2 presents two detected and segmented light poles (landmarks). It is worth noting that although the detected objects share the same geometry, their estimated bounding boxes as well as their segmented masks are of very different shapes. This occurs, in this example, not only because their distance to the camera are different but also due to the absence of the upper elbow (with light bulb) of the left light pole in the image. Besides, its bounding box is not coherent with the segmented pixels; it is wider than expected due to the camera distortion. Thus, other object features from the segmented mask can be included. For instance, the thickness of the left segmented pole (e.g. from number of pixels) could be obtained and also used as an input feature for the distance prediction model. This could improve the model accuracy and hence justifies the use of an instance segmentation algorithm.

Despite all recent improvements on the algorithms for instance segmentation, the Mask R-CNN method [maskrcnn] remains a versatile state-of-the-art technique [tian2020conditional]. Briefly, Mask R-CNN is based on two-stage object detector, such as the Faster R-CNN [ren2016faster], to predict bounding-box for each instance and a compact fully convolutional network (FCN) for mask prediction, besides some operations on regions-of-interest (ROIs) of the network feature maps.

Figure 2: Relative distance prediction with GPR based on Landmarks (light poles) instance-based segmentation.

Thus, Mask R-CNN is used in this paper since our aim is to show the relevance of using instance segmentation to predict camera-to-object distance. Any other recent, more accurate and faster algorithm proposed in the literature could alternatively be promptly applied.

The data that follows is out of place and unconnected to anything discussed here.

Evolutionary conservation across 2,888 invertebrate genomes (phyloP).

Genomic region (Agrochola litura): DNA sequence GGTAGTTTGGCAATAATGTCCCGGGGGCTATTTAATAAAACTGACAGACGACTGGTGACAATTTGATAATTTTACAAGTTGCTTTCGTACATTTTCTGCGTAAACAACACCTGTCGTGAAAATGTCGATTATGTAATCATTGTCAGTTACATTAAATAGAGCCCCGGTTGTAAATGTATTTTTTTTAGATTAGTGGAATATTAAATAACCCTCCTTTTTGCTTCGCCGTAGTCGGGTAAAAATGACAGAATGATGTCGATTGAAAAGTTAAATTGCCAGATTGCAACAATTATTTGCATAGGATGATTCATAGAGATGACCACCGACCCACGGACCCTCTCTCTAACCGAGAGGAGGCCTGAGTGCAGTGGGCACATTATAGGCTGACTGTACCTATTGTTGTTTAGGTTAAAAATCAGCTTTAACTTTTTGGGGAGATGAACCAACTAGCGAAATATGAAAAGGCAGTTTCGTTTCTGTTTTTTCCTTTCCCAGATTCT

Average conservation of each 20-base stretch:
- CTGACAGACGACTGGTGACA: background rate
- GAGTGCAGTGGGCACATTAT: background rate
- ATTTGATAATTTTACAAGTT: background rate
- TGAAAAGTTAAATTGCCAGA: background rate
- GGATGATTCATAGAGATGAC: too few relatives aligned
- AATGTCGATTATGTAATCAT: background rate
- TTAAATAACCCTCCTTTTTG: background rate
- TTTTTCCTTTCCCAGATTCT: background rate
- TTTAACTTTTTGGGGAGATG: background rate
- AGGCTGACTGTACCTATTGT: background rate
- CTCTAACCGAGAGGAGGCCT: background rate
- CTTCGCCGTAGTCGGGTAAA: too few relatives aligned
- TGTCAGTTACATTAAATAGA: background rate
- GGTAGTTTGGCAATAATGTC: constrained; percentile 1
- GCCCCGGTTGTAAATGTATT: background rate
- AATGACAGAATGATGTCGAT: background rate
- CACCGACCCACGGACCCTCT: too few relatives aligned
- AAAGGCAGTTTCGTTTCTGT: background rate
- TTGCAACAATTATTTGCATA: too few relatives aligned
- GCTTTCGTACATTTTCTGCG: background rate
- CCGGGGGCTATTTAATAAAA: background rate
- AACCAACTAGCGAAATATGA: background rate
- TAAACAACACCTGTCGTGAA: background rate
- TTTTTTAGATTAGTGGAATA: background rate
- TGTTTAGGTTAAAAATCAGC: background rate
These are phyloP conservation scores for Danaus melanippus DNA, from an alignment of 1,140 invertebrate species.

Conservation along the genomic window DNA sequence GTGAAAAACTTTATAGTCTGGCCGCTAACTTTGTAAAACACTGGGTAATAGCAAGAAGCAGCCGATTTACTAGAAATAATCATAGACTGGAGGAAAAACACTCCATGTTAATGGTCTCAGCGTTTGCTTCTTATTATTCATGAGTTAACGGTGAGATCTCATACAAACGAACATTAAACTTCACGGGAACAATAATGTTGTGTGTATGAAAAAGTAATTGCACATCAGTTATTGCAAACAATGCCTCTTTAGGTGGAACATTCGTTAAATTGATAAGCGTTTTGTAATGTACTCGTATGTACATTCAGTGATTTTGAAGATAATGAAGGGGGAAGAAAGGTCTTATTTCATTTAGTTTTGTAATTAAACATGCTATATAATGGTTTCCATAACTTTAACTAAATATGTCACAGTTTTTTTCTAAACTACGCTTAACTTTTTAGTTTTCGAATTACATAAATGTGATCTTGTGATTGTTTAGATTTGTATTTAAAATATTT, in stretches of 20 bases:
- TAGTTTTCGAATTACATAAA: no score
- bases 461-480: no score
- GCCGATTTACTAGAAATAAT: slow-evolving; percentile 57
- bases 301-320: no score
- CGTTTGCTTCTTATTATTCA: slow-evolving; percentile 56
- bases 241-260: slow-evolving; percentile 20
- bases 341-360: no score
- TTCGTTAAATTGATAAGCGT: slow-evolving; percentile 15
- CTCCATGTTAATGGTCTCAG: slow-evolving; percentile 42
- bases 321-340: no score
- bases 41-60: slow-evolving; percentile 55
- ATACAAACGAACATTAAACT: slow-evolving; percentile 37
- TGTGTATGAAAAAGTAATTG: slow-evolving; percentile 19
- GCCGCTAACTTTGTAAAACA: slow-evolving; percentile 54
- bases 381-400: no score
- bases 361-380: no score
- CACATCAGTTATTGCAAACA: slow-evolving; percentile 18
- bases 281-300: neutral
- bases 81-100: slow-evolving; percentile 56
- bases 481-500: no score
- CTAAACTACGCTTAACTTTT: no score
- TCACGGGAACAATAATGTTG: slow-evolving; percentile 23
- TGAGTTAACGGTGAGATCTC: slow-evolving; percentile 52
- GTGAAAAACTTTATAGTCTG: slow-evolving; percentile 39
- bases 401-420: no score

2.2 Distance Prediction with GPR

After detecting and segmenting a known landmark, the next step of our approach is to predict the distance between the landmark (object) and the robot/vehicle in order to implement constraints for the localization algorithm, as shown in Figure 2. Considering real environments, the bounding boxes and the segmented masks of the detected objects are not perfect. For instance, partial object occlusion may occur or even the scene illumination may not be proper for correct object detection.

In this way, some information about how reliable is the predicted distance should be used in the vehicle localization algorithm. Some papers have included uncertainties about object class identification for vehicle localization estimation, such as [semantic2020, Ganti_2019]. However, they were applied to visual SLAM approaches and not for landmark-aided approaches such the one presented in this paper. Besides, the use of distance prediction uncertainty in vehicle localization algorithm were not found in the literature.

Considering some landmarks of a map are well known, such as light poles or traffic signs, a regression model is implemented to predict the aforementioned distance with uncertainty. Each kind of landmark must have its own regression model since this model is designed using features of this specific landmark. One interesting approach for this task is the Gaussian Process Regression (GPR) model, a nonparametric probabilistic model based on Bayes theory [rasmussen2006]. An advantage of GPR is that the data define the input-output mapping complexity since no specific model structure is fitted [barbosa20tire]. Thus, GPR can handle complex relations between inputs and outputs with a relatively simple structure based on the mean and covariance functions [SCHULZ20181]